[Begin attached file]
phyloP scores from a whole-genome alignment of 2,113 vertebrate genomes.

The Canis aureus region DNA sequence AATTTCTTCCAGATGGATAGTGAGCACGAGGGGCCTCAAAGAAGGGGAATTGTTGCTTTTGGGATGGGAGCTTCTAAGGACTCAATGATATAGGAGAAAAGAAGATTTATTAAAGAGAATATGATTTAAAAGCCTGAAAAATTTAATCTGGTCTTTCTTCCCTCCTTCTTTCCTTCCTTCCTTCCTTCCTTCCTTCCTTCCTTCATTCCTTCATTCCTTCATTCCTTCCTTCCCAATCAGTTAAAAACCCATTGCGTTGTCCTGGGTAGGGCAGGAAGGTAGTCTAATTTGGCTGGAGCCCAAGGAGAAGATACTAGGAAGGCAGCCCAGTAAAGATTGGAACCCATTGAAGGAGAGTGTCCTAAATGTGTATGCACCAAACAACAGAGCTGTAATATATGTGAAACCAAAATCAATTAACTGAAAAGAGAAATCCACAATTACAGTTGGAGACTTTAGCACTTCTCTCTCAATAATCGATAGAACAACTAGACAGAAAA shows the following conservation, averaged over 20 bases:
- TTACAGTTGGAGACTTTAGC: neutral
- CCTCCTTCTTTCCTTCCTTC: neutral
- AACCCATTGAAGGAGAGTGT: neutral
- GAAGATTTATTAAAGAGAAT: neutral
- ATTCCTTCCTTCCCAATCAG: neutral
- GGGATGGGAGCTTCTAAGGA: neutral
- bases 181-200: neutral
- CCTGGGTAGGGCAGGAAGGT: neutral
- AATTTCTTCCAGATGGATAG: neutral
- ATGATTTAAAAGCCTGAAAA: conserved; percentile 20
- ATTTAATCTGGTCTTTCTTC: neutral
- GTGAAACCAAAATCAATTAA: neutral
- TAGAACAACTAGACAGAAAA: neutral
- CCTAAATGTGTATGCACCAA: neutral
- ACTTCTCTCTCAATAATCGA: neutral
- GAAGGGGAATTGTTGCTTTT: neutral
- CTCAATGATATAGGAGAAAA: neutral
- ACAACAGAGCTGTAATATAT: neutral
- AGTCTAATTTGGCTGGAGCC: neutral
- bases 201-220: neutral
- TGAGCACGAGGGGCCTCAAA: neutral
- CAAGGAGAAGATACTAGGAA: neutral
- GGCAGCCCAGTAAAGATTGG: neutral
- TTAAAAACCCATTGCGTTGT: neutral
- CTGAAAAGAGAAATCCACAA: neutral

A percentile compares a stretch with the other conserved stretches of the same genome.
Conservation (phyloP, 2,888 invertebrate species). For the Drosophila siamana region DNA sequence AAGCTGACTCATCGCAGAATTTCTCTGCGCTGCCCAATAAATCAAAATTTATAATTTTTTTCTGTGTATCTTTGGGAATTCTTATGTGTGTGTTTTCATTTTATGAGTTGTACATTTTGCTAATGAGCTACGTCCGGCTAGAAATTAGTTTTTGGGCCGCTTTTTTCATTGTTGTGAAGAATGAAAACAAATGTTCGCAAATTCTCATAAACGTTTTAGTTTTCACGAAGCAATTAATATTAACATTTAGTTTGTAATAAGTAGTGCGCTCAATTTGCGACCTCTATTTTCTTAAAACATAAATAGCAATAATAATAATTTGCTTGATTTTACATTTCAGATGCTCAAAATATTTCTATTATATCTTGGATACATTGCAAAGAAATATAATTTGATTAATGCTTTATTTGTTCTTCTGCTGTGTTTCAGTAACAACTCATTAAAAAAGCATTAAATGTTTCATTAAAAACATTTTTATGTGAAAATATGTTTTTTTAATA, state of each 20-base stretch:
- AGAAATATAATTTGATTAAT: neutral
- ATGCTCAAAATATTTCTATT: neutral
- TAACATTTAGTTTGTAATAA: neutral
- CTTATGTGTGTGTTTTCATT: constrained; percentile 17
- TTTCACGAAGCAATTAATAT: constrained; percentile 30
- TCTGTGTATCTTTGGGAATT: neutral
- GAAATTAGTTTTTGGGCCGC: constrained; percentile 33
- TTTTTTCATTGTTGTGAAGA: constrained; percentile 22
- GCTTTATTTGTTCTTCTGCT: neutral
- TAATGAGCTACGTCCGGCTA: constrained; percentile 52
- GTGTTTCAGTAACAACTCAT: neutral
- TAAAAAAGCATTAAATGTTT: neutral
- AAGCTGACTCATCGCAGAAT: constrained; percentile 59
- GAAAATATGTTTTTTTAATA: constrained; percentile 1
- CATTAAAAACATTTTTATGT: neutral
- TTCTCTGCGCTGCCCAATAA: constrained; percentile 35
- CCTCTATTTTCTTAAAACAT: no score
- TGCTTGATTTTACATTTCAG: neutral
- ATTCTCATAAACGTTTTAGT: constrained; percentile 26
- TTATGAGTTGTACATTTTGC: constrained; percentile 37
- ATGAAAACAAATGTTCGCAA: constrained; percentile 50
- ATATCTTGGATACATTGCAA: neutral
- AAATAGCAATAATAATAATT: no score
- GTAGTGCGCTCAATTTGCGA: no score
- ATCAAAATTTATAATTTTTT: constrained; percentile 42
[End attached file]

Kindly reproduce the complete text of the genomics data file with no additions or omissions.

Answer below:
phyloP scores from a whole-genome alignment of 2,113 vertebrate genomes.

The Canis aureus region DNA sequence AATTTCTTCCAGATGGATAGTGAGCACGAGGGGCCTCAAAGAAGGGGAATTGTTGCTTTTGGGATGGGAGCTTCTAAGGACTCAATGATATAGGAGAAAAGAAGATTTATTAAAGAGAATATGATTTAAAAGCCTGAAAAATTTAATCTGGTCTTTCTTCCCTCCTTCTTTCCTTCCTTCCTTCCTTCCTTCCTTCCTTCCTTCATTCCTTCATTCCTTCATTCCTTCCTTCCCAATCAGTTAAAAACCCATTGCGTTGTCCTGGGTAGGGCAGGAAGGTAGTCTAATTTGGCTGGAGCCCAAGGAGAAGATACTAGGAAGGCAGCCCAGTAAAGATTGGAACCCATTGAAGGAGAGTGTCCTAAATGTGTATGCACCAAACAACAGAGCTGTAATATATGTGAAACCAAAATCAATTAACTGAAAAGAGAAATCCACAATTACAGTTGGAGACTTTAGCACTTCTCTCTCAATAATCGATAGAACAACTAGACAGAAAA shows the following conservation, averaged over 20 bases:
- TTACAGTTGGAGACTTTAGC: neutral
- CCTCCTTCTTTCCTTCCTTC: neutral
- AACCCATTGAAGGAGAGTGT: neutral
- GAAGATTTATTAAAGAGAAT: neutral
- ATTCCTTCCTTCCCAATCAG: neutral
- GGGATGGGAGCTTCTAAGGA: neutral
- bases 181-200: neutral
- CCTGGGTAGGGCAGGAAGGT: neutral
- AATTTCTTCCAGATGGATAG: neutral
- ATGATTTAAAAGCCTGAAAA: conserved; percentile 20
- ATTTAATCTGGTCTTTCTTC: neutral
- GTGAAACCAAAATCAATTAA: neutral
- TAGAACAACTAGACAGAAAA: neutral
- CCTAAATGTGTATGCACCAA: neutral
- ACTTCTCTCTCAATAATCGA: neutral
- GAAGGGGAATTGTTGCTTTT: neutral
- CTCAATGATATAGGAGAAAA: neutral
- ACAACAGAGCTGTAATATAT: neutral
- AGTCTAATTTGGCTGGAGCC: neutral
- bases 201-220: neutral
- TGAGCACGAGGGGCCTCAAA: neutral
- CAAGGAGAAGATACTAGGAA: neutral
- GGCAGCCCAGTAAAGATTGG: neutral
- TTAAAAACCCATTGCGTTGT: neutral
- CTGAAAAGAGAAATCCACAA: neutral

A percentile compares a stretch with the other conserved stretches of the same genome.
Conservation (phyloP, 2,888 invertebrate species). For the Drosophila siamana region DNA sequence AAGCTGACTCATCGCAGAATTTCTCTGCGCTGCCCAATAAATCAAAATTTATAATTTTTTTCTGTGTATCTTTGGGAATTCTTATGTGTGTGTTTTCATTTTATGAGTTGTACATTTTGCTAATGAGCTACGTCCGGCTAGAAATTAGTTTTTGGGCCGCTTTTTTCATTGTTGTGAAGAATGAAAACAAATGTTCGCAAATTCTCATAAACGTTTTAGTTTTCACGAAGCAATTAATATTAACATTTAGTTTGTAATAAGTAGTGCGCTCAATTTGCGACCTCTATTTTCTTAAAACATAAATAGCAATAATAATAATTTGCTTGATTTTACATTTCAGATGCTCAAAATATTTCTATTATATCTTGGATACATTGCAAAGAAATATAATTTGATTAATGCTTTATTTGTTCTTCTGCTGTGTTTCAGTAACAACTCATTAAAAAAGCATTAAATGTTTCATTAAAAACATTTTTATGTGAAAATATGTTTTTTTAATA, state of each 20-base stretch:
- AGAAATATAATTTGATTAAT: neutral
- ATGCTCAAAATATTTCTATT: neutral
- TAACATTTAGTTTGTAATAA: neutral
- CTTATGTGTGTGTTTTCATT: constrained; percentile 17
- TTTCACGAAGCAATTAATAT: constrained; percentile 30
- TCTGTGTATCTTTGGGAATT: neutral
- GAAATTAGTTTTTGGGCCGC: constrained; percentile 33
- TTTTTTCATTGTTGTGAAGA: constrained; percentile 22
- GCTTTATTTGTTCTTCTGCT: neutral
- TAATGAGCTACGTCCGGCTA: constrained; percentile 52
- GTGTTTCAGTAACAACTCAT: neutral
- TAAAAAAGCATTAAATGTTT: neutral
- AAGCTGACTCATCGCAGAAT: constrained; percentile 59
- GAAAATATGTTTTTTTAATA: constrained; percentile 1
- CATTAAAAACATTTTTATGT: neutral
- TTCTCTGCGCTGCCCAATAA: constrained; percentile 35
- CCTCTATTTTCTTAAAACAT: no score
- TGCTTGATTTTACATTTCAG: neutral
- ATTCTCATAAACGTTTTAGT: constrained; percentile 26
- TTATGAGTTGTACATTTTGC: constrained; percentile 37
- ATGAAAACAAATGTTCGCAA: constrained; percentile 50
- ATATCTTGGATACATTGCAA: neutral
- AAATAGCAATAATAATAATT: no score
- GTAGTGCGCTCAATTTGCGA: no score
- ATCAAAATTTATAATTTTTT: constrained; percentile 42